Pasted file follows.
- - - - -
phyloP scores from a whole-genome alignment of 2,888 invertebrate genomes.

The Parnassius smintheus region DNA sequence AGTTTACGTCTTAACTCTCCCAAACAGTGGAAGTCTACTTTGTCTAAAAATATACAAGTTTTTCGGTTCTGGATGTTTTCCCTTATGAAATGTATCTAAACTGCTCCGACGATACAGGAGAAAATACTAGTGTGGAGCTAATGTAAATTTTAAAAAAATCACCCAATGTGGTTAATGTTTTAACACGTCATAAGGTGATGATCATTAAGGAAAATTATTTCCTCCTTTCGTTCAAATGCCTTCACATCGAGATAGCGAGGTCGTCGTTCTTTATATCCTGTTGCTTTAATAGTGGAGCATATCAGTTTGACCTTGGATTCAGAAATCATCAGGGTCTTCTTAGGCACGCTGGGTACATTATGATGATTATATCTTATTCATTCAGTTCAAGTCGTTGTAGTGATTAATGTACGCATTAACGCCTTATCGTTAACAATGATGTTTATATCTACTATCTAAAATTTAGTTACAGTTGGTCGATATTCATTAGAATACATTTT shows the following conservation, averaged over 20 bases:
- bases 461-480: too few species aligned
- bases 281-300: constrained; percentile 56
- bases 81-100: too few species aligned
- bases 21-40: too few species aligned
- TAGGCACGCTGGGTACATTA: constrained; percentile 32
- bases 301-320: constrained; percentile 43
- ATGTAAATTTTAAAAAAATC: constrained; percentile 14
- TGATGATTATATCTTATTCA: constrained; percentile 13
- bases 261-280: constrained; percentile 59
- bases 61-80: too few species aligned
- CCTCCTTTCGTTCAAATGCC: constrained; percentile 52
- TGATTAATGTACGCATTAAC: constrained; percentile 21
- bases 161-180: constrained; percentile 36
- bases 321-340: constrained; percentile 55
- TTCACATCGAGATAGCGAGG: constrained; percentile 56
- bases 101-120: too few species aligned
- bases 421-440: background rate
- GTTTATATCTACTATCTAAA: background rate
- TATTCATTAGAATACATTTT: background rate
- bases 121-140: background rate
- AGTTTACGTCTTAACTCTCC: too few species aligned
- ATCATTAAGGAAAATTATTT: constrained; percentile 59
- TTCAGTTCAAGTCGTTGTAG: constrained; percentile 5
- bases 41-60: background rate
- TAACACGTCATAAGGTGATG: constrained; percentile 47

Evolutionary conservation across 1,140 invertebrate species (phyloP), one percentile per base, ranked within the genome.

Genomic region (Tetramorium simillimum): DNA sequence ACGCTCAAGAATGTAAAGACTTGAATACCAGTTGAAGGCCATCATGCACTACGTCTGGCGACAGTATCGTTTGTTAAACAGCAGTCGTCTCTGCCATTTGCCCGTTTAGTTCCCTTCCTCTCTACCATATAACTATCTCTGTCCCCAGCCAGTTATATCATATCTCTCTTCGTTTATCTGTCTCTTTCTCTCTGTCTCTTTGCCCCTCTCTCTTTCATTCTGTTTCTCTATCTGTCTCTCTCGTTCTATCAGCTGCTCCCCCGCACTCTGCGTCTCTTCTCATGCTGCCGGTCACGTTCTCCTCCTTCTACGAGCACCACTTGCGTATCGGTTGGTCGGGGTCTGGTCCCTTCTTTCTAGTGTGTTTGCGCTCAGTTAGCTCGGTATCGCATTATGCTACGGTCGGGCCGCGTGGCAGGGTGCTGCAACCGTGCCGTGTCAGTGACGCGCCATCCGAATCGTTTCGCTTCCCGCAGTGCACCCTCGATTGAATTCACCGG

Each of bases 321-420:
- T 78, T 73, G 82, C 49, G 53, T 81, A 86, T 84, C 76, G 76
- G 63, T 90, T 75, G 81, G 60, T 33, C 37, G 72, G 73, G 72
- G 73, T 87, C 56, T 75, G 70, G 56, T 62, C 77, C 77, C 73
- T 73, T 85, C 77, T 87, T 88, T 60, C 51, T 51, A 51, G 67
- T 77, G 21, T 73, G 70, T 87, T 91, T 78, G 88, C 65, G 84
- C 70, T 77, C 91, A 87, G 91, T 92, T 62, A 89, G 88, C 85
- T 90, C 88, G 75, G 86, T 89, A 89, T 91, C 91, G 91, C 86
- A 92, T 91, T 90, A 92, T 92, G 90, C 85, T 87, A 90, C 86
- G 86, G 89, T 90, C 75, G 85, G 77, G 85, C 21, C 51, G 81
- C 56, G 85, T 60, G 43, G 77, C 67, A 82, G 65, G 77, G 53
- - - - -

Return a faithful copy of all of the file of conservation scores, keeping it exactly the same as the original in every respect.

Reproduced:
phyloP scores from a whole-genome alignment of 2,888 invertebrate genomes.

The Parnassius smintheus region DNA sequence AGTTTACGTCTTAACTCTCCCAAACAGTGGAAGTCTACTTTGTCTAAAAATATACAAGTTTTTCGGTTCTGGATGTTTTCCCTTATGAAATGTATCTAAACTGCTCCGACGATACAGGAGAAAATACTAGTGTGGAGCTAATGTAAATTTTAAAAAAATCACCCAATGTGGTTAATGTTTTAACACGTCATAAGGTGATGATCATTAAGGAAAATTATTTCCTCCTTTCGTTCAAATGCCTTCACATCGAGATAGCGAGGTCGTCGTTCTTTATATCCTGTTGCTTTAATAGTGGAGCATATCAGTTTGACCTTGGATTCAGAAATCATCAGGGTCTTCTTAGGCACGCTGGGTACATTATGATGATTATATCTTATTCATTCAGTTCAAGTCGTTGTAGTGATTAATGTACGCATTAACGCCTTATCGTTAACAATGATGTTTATATCTACTATCTAAAATTTAGTTACAGTTGGTCGATATTCATTAGAATACATTTT shows the following conservation, averaged over 20 bases:
- bases 461-480: too few species aligned
- bases 281-300: constrained; percentile 56
- bases 81-100: too few species aligned
- bases 21-40: too few species aligned
- TAGGCACGCTGGGTACATTA: constrained; percentile 32
- bases 301-320: constrained; percentile 43
- ATGTAAATTTTAAAAAAATC: constrained; percentile 14
- TGATGATTATATCTTATTCA: constrained; percentile 13
- bases 261-280: constrained; percentile 59
- bases 61-80: too few species aligned
- CCTCCTTTCGTTCAAATGCC: constrained; percentile 52
- TGATTAATGTACGCATTAAC: constrained; percentile 21
- bases 161-180: constrained; percentile 36
- bases 321-340: constrained; percentile 55
- TTCACATCGAGATAGCGAGG: constrained; percentile 56
- bases 101-120: too few species aligned
- bases 421-440: background rate
- GTTTATATCTACTATCTAAA: background rate
- TATTCATTAGAATACATTTT: background rate
- bases 121-140: background rate
- AGTTTACGTCTTAACTCTCC: too few species aligned
- ATCATTAAGGAAAATTATTT: constrained; percentile 59
- TTCAGTTCAAGTCGTTGTAG: constrained; percentile 5
- bases 41-60: background rate
- TAACACGTCATAAGGTGATG: constrained; percentile 47

Evolutionary conservation across 1,140 invertebrate species (phyloP), one percentile per base, ranked within the genome.

Genomic region (Tetramorium simillimum): DNA sequence ACGCTCAAGAATGTAAAGACTTGAATACCAGTTGAAGGCCATCATGCACTACGTCTGGCGACAGTATCGTTTGTTAAACAGCAGTCGTCTCTGCCATTTGCCCGTTTAGTTCCCTTCCTCTCTACCATATAACTATCTCTGTCCCCAGCCAGTTATATCATATCTCTCTTCGTTTATCTGTCTCTTTCTCTCTGTCTCTTTGCCCCTCTCTCTTTCATTCTGTTTCTCTATCTGTCTCTCTCGTTCTATCAGCTGCTCCCCCGCACTCTGCGTCTCTTCTCATGCTGCCGGTCACGTTCTCCTCCTTCTACGAGCACCACTTGCGTATCGGTTGGTCGGGGTCTGGTCCCTTCTTTCTAGTGTGTTTGCGCTCAGTTAGCTCGGTATCGCATTATGCTACGGTCGGGCCGCGTGGCAGGGTGCTGCAACCGTGCCGTGTCAGTGACGCGCCATCCGAATCGTTTCGCTTCCCGCAGTGCACCCTCGATTGAATTCACCGG

Each of bases 321-420:
- T 78, T 73, G 82, C 49, G 53, T 81, A 86, T 84, C 76, G 76
- G 63, T 90, T 75, G 81, G 60, T 33, C 37, G 72, G 73, G 72
- G 73, T 87, C 56, T 75, G 70, G 56, T 62, C 77, C 77, C 73
- T 73, T 85, C 77, T 87, T 88, T 60, C 51, T 51, A 51, G 67
- T 77, G 21, T 73, G 70, T 87, T 91, T 78, G 88, C 65, G 84
- C 70, T 77, C 91, A 87, G 91, T 92, T 62, A 89, G 88, C 85
- T 90, C 88, G 75, G 86, T 89, A 89, T 91, C 91, G 91, C 86
- A 92, T 91, T 90, A 92, T 92, G 90, C 85, T 87, A 90, C 86
- G 86, G 89, T 90, C 75, G 85, G 77, G 85, C 21, C 51, G 81
- C 56, G 85, T 60, G 43, G 77, C 67, A 82, G 65, G 77, G 53